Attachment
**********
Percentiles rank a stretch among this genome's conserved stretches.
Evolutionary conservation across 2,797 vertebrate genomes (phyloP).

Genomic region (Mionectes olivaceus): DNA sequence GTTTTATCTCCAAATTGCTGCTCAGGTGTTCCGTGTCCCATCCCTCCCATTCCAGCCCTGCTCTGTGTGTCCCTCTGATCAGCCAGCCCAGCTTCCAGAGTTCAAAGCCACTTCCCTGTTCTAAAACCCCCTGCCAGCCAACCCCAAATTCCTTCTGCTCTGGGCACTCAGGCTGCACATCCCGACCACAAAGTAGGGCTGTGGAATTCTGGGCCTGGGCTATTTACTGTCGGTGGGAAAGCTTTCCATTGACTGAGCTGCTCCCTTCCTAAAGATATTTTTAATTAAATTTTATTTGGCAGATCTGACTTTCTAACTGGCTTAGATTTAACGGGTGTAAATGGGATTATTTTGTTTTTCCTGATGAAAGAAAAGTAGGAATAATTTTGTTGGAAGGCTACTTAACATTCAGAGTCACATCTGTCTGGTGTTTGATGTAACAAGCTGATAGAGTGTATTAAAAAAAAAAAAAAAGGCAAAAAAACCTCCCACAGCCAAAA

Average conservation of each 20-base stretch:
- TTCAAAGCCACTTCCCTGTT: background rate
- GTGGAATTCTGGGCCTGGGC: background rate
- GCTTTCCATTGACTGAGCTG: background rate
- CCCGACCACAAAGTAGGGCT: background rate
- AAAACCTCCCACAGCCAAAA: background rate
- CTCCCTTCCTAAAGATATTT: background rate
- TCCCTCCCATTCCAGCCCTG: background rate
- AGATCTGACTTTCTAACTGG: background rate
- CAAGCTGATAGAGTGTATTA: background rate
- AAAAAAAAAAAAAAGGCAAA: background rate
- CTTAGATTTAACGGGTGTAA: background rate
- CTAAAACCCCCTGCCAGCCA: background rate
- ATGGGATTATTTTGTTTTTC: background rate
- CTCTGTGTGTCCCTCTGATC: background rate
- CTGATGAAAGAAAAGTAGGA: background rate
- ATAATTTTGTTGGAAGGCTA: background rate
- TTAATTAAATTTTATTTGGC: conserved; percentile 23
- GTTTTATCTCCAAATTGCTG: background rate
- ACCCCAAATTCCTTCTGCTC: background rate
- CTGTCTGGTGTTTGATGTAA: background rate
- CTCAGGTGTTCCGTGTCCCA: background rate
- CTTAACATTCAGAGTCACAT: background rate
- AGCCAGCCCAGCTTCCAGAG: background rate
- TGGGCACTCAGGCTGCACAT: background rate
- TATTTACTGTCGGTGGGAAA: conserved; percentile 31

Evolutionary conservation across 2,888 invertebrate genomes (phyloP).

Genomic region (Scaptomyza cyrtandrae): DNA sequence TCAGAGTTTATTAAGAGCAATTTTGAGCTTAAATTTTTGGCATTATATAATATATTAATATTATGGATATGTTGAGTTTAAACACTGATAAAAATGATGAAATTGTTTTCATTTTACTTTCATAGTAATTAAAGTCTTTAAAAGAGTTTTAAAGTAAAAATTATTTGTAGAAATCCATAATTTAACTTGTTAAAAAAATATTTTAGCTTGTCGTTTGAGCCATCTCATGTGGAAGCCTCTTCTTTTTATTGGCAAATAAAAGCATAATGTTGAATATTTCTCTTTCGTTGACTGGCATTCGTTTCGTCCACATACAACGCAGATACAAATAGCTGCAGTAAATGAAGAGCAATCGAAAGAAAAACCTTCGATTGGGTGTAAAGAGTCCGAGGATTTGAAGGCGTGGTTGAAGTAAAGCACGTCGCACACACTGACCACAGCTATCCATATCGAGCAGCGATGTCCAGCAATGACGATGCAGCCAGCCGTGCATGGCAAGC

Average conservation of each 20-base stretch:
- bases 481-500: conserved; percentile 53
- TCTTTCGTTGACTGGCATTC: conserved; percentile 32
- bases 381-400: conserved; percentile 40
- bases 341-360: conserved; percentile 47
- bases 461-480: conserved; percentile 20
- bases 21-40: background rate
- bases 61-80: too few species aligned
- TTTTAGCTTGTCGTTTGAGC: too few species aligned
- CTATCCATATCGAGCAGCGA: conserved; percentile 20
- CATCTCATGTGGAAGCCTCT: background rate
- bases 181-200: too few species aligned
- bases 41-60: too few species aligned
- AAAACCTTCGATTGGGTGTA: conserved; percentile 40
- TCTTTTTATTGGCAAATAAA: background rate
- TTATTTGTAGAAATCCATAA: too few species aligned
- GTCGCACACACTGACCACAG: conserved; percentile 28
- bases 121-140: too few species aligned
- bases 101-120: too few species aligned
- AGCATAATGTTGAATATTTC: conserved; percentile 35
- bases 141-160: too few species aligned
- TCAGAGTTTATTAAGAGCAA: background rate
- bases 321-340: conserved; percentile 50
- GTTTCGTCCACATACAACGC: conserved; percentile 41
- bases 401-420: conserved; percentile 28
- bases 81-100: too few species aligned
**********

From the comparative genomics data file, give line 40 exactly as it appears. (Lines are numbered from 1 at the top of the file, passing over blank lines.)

- TTTTAGCTTGTCGTTTGAGC: too few species aligned